Well, the Pumpkin Festival was as exciting as ever -- even moreso because it was Olivia Andrews’ first time watching a parade, and that’s just a blast to be part of. The All-Church Retreat also went well this past weekend, with Gweneth Schwab leading everyone in a poignant time of sharing about where they’ve seen God at work in their lives.
On Sunday, we continued looking at the Renaissance in our Church History class, and added a few new faces to our FCCers involved. But this coming Sunday, we’re taking a break from History to host Peter and Anna Kim, our missionaries to China. They’ll have a fun, interactive session during our Sunday School hour, and then will have the opportunity to share a bit more in the service, then on a completely different level during our potluck lunch after the service. Please do come join us, if you can, and learn more about their ministry in Shanxi.
In the service, we shared about the upcoming 40 Days for Life campaign, lifting up the needs of those contemplating performing or receiving any of the 1 million + abortions that are performed in the United States every year. Too often, we either ignore the problem or politically protest the problem, but too many of us ever get onto our knees to address the root, spiritual issues that create the problem in the first place. So please consider taking a half hour, just once during that 40-day period, to lift up our nation, the doctors and nurses, and the families represented by every abortion that’s being contemplated, and lay them down before the Lord. A sign-up sheet is available in the Narthex.
That dovetailed nicely into what we were talking about in our message this week. As we continue to look at Preparing Our Hearts for Worship, we looked at the priority and the understanding of prayer.
Most of us have learned to pray by closing our eyes and bowing our heads, and that’s fine. But sometimes, we’re told to lift up our faces and hands in prayer, and that’s fine, too. Sometimes in Scripture, prayers are quiet and solemn. But sometimes, they’re loud and raucous. So which is the right way to pray?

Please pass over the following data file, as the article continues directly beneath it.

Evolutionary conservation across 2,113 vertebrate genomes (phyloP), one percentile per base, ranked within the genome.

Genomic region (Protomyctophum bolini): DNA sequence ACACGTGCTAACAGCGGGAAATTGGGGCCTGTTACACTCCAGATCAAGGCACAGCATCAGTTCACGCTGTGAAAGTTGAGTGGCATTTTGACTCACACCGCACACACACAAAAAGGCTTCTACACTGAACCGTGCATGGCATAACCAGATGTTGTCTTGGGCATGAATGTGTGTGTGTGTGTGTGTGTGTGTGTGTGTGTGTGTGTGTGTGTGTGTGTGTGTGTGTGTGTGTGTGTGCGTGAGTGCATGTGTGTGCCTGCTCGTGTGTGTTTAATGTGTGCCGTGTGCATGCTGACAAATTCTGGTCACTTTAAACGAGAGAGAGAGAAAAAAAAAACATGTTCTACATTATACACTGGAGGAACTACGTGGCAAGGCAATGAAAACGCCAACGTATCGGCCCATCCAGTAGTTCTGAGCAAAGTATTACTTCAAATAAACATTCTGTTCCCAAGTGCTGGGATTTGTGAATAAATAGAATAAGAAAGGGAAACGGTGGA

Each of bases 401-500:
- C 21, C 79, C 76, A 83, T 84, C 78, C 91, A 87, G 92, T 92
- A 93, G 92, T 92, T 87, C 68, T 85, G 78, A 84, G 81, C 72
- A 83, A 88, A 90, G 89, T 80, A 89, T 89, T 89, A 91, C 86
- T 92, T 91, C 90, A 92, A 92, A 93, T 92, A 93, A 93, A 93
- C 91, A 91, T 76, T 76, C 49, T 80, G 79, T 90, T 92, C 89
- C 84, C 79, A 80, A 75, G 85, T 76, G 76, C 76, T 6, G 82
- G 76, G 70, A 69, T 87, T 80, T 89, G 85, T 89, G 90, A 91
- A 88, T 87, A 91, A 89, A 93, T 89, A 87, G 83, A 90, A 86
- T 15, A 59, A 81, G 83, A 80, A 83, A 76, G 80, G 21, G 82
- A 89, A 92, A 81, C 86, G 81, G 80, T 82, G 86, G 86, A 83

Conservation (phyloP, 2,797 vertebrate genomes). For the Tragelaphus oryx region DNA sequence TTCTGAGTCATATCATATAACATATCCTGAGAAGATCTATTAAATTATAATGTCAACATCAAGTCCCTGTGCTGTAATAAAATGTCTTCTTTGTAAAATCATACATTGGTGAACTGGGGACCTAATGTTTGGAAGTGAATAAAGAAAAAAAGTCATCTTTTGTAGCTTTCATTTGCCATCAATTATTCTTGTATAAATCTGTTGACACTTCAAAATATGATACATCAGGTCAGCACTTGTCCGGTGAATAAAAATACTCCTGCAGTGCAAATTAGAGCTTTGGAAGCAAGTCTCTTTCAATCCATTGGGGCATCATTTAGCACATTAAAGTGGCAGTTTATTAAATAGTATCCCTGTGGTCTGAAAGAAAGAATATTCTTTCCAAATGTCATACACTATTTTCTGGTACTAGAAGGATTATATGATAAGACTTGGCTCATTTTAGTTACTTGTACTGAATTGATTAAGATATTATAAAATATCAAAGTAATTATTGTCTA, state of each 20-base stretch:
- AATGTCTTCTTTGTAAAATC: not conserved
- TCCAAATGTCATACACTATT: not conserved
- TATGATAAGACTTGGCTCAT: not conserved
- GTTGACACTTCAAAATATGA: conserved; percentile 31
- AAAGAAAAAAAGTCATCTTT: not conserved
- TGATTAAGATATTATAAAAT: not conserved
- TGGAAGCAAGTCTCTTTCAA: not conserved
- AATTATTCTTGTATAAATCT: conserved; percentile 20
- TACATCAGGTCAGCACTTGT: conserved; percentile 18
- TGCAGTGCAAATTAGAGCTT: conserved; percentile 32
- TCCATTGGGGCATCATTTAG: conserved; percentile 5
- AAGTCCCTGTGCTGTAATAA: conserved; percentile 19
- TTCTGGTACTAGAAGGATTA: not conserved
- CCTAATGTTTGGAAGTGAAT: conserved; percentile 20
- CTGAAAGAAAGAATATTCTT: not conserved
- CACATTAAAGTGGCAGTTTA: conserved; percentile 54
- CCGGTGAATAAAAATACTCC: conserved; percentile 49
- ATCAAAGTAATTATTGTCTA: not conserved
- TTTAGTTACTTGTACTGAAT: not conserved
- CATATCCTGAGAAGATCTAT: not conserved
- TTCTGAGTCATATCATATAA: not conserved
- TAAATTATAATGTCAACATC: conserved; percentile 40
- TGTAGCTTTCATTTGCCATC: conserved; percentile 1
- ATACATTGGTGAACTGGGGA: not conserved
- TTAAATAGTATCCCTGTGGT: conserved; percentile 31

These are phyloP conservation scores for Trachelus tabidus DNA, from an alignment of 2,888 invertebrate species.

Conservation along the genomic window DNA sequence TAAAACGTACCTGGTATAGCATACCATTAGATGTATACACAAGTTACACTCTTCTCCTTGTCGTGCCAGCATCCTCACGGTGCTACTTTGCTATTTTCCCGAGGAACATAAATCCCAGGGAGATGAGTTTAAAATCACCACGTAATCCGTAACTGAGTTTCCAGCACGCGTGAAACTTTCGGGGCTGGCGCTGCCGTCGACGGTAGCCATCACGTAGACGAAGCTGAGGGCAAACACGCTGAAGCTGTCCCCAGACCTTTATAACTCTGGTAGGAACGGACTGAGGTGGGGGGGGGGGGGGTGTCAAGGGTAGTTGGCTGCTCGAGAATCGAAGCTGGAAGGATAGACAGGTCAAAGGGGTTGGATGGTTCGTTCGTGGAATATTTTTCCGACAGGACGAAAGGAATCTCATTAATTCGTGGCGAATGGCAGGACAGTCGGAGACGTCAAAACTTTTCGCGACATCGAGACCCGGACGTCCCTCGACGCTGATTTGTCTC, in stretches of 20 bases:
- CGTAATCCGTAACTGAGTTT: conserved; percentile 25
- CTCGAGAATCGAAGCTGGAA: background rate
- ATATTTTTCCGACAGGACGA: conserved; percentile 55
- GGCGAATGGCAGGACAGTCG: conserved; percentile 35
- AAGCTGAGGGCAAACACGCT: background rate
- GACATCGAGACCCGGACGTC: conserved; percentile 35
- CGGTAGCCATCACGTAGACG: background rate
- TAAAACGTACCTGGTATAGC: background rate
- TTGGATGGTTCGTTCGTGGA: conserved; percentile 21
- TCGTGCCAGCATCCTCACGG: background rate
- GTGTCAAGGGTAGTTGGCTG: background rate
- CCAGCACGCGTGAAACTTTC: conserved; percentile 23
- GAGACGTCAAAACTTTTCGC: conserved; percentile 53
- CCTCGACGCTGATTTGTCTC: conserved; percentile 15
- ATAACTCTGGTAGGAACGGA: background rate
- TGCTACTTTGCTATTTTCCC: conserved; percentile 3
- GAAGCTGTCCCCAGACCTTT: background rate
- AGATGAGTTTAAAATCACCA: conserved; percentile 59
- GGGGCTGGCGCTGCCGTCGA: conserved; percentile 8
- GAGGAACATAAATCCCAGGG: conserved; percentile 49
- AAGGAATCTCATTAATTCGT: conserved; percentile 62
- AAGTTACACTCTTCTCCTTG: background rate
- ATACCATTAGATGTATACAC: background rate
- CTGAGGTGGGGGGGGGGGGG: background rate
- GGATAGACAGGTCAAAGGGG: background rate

The truth is, prayer -- like any personal communication -- reflects the relationship that you have with the individual you’re talking with. Do you feel close to God, or distant? Do you feel reverent, or chummy? Do you have much of a relationship with God at all, or is He just there to give you what you’re asking Him for?
How you pray is dependent on what you’re trying to accomplish, and why you’re trying to accomplish it. What honors God is not checking off this stylistic box or that one, or using eloquent words or colloquialisms, or any of that. What honors God is the conscious desire to honor God; what gives Him joy is the conscious desire to spend quality time with Him; etc.
So why not start your next prayer time off by asking God to help you -- today -- to be transformed by the renewing of your mind and your perspectives, and not to be simply beaten into the shape of the everyday, humdrum world we live in. Start by asking Him to help you accurately see what kind of a relationship you’ve developed with Him, and to see both the good parts and the parts that probably need some work. Maybe take a hint from the “Lord’s Prayer” and start by asking God to help you balance seeing Him as your Lord and as your Dad -- a healthy respect, and a healthy intimacy, intertwined. But start by getting your heart right with Him, and build the “how” of your prayer life based on the “why” of your relationship with Him.